|25||Win||25–0||Tom Johnson||TKO||8 (12), 2:27||8 Feb 1997||London Arena, London, England||Retained WBO featherweight title;|
Won IBF featherweight title
|24||Win||24–0||Remigio Molina||TKO||2 (12)||9 Nov 1996||NYNEX Arena, Manchester, England||Retained WBO featherweight title|
|23||Win||23–0||Manuel Medina||RTD||11 (12), 3:00||31 Aug 1996||Point Theatre, Dublin, Ireland||Retained WBO featherweight title|
|22||Win||22–0||Daniel Alicea||TKO||2 (12), 2:46||8 Jun 1996||Telewest Arena, Newcastle, England||Retained WBO featherweight title|
|21||Win||21–0||Said Lawal||KO||1 (12), 0:35||16 Mar 1996||Exhibition and Conference Centre, Glasgow, Scotland||Retained WBO featherweight title|
|20||Win||20–0||Steve Robinson||TKO||8 (12), 1:40||30 Sep 1995||Cardiff Arms Park, Cardiff, Wales||Won WBO featherweight title|
|19||Win||19–0||Juan Polo Perez||KO||2 (12), 2:00||1 Jul 1995||Royal Albert Hall, London, England||Retained WBC International super-bantamweight title|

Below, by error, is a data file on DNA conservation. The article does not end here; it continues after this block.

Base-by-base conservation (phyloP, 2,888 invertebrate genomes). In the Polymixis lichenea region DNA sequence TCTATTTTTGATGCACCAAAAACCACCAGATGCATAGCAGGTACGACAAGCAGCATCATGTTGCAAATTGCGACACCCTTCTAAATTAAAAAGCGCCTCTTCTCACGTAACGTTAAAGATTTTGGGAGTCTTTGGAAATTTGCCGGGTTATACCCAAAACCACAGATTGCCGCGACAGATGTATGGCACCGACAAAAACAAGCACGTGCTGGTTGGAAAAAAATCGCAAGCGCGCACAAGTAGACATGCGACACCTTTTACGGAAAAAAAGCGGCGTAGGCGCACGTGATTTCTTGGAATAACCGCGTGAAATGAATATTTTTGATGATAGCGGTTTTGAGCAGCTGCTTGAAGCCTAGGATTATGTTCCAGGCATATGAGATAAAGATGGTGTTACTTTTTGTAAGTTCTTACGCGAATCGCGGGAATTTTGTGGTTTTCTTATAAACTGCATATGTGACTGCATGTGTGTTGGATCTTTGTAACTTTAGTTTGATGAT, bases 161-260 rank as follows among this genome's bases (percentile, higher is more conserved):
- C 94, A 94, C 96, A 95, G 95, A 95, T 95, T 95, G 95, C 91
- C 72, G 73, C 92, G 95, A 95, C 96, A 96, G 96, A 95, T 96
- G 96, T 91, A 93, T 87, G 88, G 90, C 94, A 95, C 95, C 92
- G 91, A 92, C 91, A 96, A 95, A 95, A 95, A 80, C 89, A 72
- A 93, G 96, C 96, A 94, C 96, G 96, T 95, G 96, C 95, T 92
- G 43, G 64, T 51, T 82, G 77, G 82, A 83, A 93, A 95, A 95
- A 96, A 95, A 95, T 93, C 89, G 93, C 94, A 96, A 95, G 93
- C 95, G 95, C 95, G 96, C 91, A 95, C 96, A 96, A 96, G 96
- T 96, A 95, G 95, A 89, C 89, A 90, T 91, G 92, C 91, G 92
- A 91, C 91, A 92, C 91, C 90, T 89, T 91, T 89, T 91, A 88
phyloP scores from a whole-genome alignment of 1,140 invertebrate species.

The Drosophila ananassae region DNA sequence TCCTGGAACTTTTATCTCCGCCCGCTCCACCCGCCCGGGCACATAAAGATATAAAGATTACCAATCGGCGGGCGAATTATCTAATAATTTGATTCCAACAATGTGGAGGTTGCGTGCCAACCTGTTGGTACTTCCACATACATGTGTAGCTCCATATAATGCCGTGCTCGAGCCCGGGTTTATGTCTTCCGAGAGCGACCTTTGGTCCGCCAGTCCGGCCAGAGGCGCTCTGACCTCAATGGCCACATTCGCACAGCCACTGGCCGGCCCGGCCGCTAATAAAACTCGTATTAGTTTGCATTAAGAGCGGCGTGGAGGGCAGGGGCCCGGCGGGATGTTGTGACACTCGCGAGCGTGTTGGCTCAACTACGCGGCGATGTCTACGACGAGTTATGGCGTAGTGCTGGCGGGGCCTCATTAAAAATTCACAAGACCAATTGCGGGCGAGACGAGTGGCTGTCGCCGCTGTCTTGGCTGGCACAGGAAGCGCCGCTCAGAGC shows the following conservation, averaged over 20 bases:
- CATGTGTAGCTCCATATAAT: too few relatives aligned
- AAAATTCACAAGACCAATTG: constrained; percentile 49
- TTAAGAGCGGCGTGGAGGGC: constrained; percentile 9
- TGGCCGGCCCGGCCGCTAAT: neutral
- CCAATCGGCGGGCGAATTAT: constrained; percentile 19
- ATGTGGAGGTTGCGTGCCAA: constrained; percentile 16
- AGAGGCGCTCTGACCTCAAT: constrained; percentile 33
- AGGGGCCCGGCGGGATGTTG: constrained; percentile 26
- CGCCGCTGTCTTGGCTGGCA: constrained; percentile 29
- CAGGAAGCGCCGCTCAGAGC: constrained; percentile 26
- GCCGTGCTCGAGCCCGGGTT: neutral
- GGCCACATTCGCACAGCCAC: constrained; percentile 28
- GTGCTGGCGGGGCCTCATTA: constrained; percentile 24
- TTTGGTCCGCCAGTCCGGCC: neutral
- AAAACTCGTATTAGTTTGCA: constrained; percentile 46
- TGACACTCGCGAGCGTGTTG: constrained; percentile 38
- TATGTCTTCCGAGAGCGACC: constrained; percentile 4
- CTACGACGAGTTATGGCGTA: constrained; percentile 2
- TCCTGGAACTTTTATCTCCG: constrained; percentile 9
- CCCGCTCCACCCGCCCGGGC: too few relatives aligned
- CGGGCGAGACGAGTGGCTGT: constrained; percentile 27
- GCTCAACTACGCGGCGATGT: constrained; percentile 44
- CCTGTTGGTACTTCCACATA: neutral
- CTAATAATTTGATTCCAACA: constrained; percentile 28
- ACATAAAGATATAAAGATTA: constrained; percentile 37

|18||Win||18–0||Enrique Angeles||KO||2 (12)||6 May 1995||Royal Bath and West Showground, Shepton Mallet, England||Retained WBC International super-bantamweight title|
|17||Win||17–0||Sergio Rafael Liendo||KO||2 (12), 1:06||4 Mar 1995||Forum, Livingston, Scotland||Retained WBC International super-bantamweight title|
|16||Win||16–0||Armando Castro||KO||4 (12), 2:11||21 Jan 1995||Exhibition and Conference Centre, Glasgow, Scotland||Retained WBC International super-bantamweight title|
|15||Win||15–0||Laureano Ramírez||TKO||3 (12), 2:40||19 Nov 1994||National Ice Rink, Cardiff, Wales||Retained WBC International super-bantamweight title|
|14||Win||14–0||Freddy Cruz||TKO||6 (12), 2:03||12 Oct 1994||Ponds Forge, Sheffield, England||Won vacant WBC International super-bantamweight title|
|13||Win||13–0||Antonio Picardi||TKO||3 (12), 1:26||17 Aug 1994||Hillsborough Leisure Centre, Sheffield, England||Retained European bantamweight title|